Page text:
New Zealand, which abolished most farm subsidies in the mid-1980s, is not advocating a return to state support even though its farmers are bearing the brunt of the collapse in dairy prices. It is particularly affected due to the scale of its dairy industry, its reliance on exports to China and its greater focus than other nations on whole milk powder, rather than cheeses, butters and yoghurts. It supplies about two-thirds of global exports of whole milk powder, with China the biggest customer.
“We export 95 per cent of our dairy and this is dominated by powder exports, which has seen the greatest fall in prices of all dairy products during this downturn,” says Keith Woodford, honorary professor of agri-food at Lincoln University in New Zealand.
To meet China’s seemingly insatiable demand for ice cream, infant formula and other dairy products, New Zealand’s farmers ramped up production. They went on a buying spree increasing their herds, buying land and converting sheep and beef farms to dairy.
New Zealand’s milk powder exports to China increased rapidly and peaked at 744,000 tonnes in 2013-14, generating huge profits. Since then weaker demand in China, higher domestic production and a build-up in stockpiles have prompted Beijing to halve imports.
“China purchased more dairy product than it needed,” says Ms Higgins. “When it found itself awash with product, pressure was placed on dairy exporters — and therefore, New Zealand — to bear the adjustment, rather than the Chinese domestic dairy industry.”
Fonterra, which processes about 80 per cent of New Zealand milk, recently slashed the price it pays farmers to a nine-year low of NZ$4.25 ($3.08) per kilogramme of milk solid. This is almost half the peak payment and significantly below the break-even price of NZ$5.25, according to Dairy NZ.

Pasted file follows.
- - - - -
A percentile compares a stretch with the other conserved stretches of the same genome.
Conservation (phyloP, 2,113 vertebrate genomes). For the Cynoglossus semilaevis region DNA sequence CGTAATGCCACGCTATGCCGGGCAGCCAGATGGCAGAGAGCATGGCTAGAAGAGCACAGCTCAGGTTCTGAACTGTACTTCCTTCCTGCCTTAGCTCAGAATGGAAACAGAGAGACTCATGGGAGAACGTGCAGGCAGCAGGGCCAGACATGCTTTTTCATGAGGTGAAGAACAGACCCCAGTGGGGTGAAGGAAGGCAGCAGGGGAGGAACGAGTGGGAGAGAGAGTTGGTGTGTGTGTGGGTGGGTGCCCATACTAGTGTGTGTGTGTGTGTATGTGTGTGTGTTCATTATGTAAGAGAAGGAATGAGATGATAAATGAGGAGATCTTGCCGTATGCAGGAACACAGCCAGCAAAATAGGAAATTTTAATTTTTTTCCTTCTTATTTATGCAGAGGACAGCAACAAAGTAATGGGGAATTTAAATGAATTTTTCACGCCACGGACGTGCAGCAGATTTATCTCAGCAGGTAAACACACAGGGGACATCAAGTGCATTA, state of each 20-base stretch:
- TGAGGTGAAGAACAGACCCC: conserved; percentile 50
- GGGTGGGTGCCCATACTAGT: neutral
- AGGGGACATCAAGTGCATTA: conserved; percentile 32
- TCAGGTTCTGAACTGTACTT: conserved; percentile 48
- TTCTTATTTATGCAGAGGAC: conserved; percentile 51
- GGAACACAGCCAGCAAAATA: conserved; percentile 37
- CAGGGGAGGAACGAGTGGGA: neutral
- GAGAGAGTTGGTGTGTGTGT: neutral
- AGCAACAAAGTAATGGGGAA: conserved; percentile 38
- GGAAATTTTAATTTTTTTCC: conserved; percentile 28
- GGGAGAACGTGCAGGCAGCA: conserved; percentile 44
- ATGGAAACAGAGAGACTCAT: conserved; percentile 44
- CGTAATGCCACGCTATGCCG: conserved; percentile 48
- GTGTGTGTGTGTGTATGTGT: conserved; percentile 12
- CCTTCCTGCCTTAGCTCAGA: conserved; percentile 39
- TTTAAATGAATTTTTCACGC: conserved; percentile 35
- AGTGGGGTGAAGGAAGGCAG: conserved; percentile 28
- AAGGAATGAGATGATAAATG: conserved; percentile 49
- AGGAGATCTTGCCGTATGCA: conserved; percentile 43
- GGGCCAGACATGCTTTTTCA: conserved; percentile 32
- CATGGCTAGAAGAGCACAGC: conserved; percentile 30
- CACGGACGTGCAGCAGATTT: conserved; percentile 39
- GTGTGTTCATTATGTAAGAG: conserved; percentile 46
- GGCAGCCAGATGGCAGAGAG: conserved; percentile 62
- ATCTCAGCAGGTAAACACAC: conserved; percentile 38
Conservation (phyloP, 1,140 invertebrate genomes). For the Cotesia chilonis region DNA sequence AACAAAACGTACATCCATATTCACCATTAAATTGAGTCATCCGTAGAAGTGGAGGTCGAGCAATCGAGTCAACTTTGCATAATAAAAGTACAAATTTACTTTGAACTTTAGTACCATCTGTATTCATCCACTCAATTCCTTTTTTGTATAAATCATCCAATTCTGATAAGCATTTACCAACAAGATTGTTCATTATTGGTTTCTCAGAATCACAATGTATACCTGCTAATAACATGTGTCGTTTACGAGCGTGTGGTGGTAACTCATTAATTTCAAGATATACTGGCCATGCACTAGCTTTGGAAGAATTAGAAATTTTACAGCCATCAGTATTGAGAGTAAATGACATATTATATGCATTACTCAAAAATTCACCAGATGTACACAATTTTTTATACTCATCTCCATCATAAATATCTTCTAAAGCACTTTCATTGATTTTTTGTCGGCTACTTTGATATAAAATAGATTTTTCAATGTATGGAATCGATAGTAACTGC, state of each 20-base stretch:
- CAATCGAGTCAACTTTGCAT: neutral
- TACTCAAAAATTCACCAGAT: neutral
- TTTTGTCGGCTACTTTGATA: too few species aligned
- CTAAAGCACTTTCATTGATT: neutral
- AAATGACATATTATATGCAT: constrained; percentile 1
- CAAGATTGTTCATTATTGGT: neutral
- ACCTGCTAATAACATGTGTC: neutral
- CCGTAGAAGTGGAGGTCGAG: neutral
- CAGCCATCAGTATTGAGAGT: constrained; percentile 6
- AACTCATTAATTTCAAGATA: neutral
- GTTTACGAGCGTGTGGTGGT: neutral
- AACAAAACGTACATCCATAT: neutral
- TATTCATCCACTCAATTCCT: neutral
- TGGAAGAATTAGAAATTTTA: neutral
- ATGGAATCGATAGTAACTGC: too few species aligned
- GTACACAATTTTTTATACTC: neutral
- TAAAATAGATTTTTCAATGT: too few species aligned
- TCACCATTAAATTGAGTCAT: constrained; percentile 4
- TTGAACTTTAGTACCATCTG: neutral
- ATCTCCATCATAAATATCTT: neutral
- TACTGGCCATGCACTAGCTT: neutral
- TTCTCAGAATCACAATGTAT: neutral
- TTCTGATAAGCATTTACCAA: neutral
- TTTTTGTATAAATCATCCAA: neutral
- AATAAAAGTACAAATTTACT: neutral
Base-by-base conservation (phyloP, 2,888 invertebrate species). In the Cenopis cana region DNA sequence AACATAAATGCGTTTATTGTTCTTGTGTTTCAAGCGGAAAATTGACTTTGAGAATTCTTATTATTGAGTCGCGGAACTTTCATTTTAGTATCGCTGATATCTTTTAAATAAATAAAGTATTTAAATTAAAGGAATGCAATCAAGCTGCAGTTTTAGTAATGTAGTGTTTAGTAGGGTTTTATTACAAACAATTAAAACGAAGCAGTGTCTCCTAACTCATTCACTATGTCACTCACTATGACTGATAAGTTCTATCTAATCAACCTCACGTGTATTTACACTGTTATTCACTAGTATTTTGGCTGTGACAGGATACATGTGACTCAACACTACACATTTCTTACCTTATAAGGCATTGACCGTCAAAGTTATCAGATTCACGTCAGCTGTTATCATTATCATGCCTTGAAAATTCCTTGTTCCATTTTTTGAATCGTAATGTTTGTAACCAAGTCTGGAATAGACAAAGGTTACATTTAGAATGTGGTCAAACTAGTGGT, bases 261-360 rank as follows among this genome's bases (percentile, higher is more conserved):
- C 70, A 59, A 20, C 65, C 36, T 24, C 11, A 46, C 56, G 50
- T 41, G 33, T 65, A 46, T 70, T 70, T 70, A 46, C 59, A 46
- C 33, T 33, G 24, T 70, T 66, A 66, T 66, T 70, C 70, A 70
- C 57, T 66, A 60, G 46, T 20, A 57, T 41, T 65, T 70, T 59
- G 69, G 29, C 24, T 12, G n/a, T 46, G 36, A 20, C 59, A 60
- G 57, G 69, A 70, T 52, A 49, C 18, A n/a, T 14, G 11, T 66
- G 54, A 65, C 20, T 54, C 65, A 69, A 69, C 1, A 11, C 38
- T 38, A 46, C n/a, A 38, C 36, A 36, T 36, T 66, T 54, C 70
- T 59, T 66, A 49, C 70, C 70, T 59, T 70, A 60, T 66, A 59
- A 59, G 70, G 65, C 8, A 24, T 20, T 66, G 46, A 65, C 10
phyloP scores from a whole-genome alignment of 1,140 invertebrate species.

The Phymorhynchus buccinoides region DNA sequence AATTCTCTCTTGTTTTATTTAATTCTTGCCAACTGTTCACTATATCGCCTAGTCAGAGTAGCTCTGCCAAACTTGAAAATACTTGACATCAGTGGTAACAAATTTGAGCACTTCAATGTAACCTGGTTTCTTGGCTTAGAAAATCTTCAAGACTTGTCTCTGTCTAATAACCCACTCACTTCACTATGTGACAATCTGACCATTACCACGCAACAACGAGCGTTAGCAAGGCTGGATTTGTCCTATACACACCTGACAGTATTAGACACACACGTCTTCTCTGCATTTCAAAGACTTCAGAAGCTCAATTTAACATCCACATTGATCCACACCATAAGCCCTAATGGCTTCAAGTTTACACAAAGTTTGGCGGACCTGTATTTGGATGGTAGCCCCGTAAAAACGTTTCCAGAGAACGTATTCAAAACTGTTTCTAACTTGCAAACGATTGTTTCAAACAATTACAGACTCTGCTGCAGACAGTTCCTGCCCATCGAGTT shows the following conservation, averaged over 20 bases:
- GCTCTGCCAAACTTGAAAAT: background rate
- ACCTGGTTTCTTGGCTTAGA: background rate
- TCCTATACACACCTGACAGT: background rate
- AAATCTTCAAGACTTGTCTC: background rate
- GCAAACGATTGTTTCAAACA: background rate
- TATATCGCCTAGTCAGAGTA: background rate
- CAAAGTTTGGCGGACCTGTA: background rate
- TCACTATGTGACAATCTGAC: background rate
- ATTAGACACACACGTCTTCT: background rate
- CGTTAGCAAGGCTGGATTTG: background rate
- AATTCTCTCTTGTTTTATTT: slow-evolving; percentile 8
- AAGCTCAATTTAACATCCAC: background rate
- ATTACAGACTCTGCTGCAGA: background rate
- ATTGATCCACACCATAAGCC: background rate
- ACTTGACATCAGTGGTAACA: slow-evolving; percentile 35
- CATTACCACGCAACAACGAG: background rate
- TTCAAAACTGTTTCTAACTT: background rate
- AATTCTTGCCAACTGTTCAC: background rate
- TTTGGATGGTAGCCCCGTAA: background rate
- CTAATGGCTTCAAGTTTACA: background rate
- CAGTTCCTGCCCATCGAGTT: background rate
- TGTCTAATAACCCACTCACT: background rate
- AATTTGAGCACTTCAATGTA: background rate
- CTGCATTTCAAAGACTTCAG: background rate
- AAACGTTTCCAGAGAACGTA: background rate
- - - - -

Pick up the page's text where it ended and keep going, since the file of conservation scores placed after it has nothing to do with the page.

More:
“A lot of farmers are asking how the hell did we get into this mess?” says Chris Lewis, a farm owner and president of the Federated Farmers’ Waikato division. “This is the season when many people will have to decide whether to stay in dairy or get out.”
The biggest threat to farmers is posed by the debts of NZ$38bn amassed in the boom years, which amounts to a tenth of the country’s total bank lending, according to the Reserve Bank of New Zealand. Most farmers have cut costs to the bone by reducing the size of their herds, delaying capital purchases and letting casual staff go.
“Debt servicing is a really big issue for farmers,” says Mr Woodford. “Banks are not keen to foreclose as farm and land prices would fall and they would lose money.”
But there are signs of financial stress, with the price of dairy farms falling by 18 per cent in the 12 months ended in June, according to the Real Estate Institute of New Zealand. The central bank warned in its financial stability report in May that farmers’ debt positions are stretched and loan-to-income levels are approaching peaks last seen during the global financial crisis.